Along with other community and housing groups, the National Community Reinvestment Coalition has been pushing the White House and Congress to require banks to reduce mortgage principals to stop foreclosures. Doing so will help revive the economy, protect neighborhood property values and, most importantly, keep families in their homes.
In 2007, when we first proposed mandatory mortgage principal reduction as a way to prevent massive foreclosures, government officials took a pass and the financial media expressed doubts. Financial institutions could never be forced to write down mortgages, they said then. Three years later, with at least another 9 to 11 million foreclosures staring us in the face and Wall Street, banks and their servicers making feeble efforts to stem the tide of foreclosures, the idea has taken on some currency with economists and, thankfully, states' Attorneys General.
Without comparison, the states' Attorneys General have been the aggressor in making banks do the right thing. While a proposed victims' fund is not a bad idea, it should be viewed as only one remedy. The problem of how lenders and servicers are treating and have treated borrowers needs to be fixed.
About 4.5 million mortgages are seriously delinquent or already in foreclosure today. Wall Street analysts expect another 11 million filings. Housing experts estimate foreclosures occurring between 2009 and 2012 will result in $1.8 trillion in lost wealth, an average loss of over $20,000 for each of the almost 92 million homes impacted by the foreclosure crisis.
Not only has the federal government not pressured lenders and servicers to reduce mortgage principals, its own programs have dismal results. An OCC/OTS report found that Fannie and Freddie, both in government conservatorship, have negotiated ZERO principal reductions. Treasury and HUD's partnership with banks through the HAMP effort has been a failure. Of over 7 million foreclosure filings, only 6% have resulted in permanent loan modifications under HAMP. Only 1 percent of its miniscule 470,000 permanent loan modifications included a principal reduction, the rest tinkered with interest rates and payment plans, steps that are unlikely to keep anywhere from 30 to 50 percent of these loans from re-defaulting.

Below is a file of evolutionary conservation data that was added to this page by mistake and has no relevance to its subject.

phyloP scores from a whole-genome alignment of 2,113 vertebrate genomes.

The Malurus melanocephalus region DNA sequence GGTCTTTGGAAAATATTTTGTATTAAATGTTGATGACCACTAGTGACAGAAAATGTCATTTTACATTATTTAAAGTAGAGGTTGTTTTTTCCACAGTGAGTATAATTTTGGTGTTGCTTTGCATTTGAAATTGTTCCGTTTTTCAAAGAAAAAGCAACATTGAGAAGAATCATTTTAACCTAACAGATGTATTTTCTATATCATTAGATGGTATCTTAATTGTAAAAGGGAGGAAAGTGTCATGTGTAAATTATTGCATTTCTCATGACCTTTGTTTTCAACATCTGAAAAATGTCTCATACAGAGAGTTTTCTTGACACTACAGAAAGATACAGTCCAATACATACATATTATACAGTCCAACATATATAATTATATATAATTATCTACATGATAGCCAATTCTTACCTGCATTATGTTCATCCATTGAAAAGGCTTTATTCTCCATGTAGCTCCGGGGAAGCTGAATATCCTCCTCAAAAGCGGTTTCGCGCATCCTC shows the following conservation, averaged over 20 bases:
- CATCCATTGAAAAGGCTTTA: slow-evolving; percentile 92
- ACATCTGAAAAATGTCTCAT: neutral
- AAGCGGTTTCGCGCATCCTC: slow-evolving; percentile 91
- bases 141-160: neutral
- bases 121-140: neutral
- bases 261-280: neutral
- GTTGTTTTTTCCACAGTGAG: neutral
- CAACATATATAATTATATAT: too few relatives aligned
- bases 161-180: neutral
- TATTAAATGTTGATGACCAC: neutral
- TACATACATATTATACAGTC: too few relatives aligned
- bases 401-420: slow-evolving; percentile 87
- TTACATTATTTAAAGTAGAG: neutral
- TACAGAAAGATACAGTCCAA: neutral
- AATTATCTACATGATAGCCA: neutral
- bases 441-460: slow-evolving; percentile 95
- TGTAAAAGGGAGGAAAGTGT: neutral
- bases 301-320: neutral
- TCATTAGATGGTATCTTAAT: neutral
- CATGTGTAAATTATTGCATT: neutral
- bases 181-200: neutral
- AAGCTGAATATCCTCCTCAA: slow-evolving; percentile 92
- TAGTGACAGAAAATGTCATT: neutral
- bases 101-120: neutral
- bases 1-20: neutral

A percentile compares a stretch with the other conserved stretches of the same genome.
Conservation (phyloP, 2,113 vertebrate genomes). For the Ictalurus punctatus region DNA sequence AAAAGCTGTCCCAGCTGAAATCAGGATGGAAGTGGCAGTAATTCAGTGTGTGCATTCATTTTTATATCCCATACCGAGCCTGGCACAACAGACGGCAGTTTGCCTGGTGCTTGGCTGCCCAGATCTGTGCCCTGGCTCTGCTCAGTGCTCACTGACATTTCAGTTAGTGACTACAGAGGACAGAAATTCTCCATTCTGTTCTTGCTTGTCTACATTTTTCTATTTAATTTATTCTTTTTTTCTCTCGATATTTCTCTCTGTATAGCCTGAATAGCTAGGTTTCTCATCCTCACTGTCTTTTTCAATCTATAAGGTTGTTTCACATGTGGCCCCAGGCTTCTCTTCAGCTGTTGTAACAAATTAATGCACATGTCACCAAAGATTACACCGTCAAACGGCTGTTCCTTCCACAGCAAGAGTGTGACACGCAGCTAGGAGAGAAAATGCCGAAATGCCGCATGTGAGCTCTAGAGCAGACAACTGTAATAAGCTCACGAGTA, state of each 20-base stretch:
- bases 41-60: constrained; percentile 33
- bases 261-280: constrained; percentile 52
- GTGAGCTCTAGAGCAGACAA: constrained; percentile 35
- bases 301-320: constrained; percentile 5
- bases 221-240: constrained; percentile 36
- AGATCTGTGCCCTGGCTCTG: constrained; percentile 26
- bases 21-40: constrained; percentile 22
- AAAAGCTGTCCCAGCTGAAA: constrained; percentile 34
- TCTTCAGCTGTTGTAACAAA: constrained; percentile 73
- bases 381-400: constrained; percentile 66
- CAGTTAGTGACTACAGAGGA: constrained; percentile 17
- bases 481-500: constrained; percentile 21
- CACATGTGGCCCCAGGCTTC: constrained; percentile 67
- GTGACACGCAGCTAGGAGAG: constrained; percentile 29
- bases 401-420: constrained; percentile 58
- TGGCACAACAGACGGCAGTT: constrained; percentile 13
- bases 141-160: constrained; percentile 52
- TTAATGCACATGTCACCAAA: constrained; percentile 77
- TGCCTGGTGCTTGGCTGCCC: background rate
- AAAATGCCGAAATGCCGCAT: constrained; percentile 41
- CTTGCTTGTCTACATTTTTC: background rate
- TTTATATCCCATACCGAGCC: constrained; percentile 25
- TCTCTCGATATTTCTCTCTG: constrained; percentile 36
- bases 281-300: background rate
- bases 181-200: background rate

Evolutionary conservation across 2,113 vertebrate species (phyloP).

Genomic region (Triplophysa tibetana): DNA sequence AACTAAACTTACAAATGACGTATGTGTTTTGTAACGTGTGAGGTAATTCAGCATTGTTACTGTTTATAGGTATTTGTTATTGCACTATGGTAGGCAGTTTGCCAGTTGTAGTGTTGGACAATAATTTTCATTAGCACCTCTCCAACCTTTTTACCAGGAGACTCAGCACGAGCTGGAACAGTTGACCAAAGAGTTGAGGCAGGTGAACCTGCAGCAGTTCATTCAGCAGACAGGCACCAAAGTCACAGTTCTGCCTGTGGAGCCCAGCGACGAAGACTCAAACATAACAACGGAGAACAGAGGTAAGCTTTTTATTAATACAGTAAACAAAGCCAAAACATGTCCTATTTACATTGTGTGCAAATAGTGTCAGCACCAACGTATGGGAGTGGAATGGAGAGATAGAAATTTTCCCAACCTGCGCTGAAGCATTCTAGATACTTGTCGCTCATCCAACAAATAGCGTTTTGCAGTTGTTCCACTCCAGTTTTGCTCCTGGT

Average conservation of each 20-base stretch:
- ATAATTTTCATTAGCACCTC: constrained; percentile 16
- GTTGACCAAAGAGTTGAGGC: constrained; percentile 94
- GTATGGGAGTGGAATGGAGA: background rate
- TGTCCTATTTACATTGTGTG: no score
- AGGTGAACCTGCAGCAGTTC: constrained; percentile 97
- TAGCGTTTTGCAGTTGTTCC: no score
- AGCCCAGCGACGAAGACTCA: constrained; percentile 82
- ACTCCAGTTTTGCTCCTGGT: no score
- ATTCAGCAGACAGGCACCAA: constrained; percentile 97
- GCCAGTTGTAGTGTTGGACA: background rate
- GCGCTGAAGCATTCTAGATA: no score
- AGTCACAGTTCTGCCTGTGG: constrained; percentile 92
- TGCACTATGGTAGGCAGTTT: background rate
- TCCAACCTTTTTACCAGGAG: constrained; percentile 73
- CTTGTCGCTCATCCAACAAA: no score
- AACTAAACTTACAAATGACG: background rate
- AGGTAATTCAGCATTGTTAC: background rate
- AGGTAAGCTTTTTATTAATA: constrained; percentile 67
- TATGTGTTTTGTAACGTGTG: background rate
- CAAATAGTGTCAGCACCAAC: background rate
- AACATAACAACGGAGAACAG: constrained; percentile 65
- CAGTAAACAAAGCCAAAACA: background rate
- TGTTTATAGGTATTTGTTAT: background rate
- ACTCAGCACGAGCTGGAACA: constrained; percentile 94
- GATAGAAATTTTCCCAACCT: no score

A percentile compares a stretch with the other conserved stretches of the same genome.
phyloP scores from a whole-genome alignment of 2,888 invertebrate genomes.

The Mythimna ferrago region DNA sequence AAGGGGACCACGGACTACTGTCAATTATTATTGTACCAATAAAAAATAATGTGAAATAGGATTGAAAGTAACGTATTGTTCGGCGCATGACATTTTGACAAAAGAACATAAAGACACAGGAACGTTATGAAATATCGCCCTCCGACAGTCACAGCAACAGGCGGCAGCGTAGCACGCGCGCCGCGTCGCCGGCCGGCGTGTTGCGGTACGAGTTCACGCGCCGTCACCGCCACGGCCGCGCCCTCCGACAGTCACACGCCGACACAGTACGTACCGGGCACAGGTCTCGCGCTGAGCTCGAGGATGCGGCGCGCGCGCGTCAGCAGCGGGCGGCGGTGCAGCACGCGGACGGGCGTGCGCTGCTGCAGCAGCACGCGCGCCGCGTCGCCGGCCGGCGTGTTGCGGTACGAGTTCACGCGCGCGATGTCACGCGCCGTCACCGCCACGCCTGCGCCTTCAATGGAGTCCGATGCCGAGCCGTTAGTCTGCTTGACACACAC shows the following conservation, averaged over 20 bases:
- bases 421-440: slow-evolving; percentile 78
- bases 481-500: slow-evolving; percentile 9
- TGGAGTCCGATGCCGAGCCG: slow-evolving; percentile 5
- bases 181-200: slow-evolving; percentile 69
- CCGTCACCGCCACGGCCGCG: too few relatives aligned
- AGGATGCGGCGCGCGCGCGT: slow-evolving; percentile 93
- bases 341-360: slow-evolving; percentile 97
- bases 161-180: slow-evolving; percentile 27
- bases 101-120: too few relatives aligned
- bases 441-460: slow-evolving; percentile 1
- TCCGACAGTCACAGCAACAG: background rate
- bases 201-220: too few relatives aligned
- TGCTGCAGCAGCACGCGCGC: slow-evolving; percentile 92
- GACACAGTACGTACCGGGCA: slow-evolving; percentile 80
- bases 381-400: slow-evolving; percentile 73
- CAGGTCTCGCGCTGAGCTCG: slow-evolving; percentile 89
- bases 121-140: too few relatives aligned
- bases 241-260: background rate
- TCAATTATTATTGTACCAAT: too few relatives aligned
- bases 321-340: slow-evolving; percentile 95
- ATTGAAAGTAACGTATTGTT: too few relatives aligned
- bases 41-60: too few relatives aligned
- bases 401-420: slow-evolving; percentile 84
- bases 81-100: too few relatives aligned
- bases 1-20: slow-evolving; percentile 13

Paul S. Willen, a senior economist at the Federal Reserve Bank of Boston, recently offered two solutions: "Require banks to modify loans, basically imposing the cost on them; or pay banks to modify loans, imposing the cost on taxpayers."
My vote is on option one. But, how exactly would it work? Below are NCRC's answers to some of the questions raised about our proposal:
Would potentially every homeowner be eligible for a mortgage reduction? If not, who would be?
Not every homeowner would be eligible, only those that can demonstrate economic hardship, a salary reduction, a divorce, a death in the family, or that they were the victim of an abusive loan that saddled them with inflated debt. Homeowners living in high foreclosure neighborhoods also should be eligible, given that they are likely to be underwater, meaning they owe more on their mortgage than their home is worth.
Won't this approach encourage homeowners to stop paying their mortgages so they can qualify for a mortgage reduction?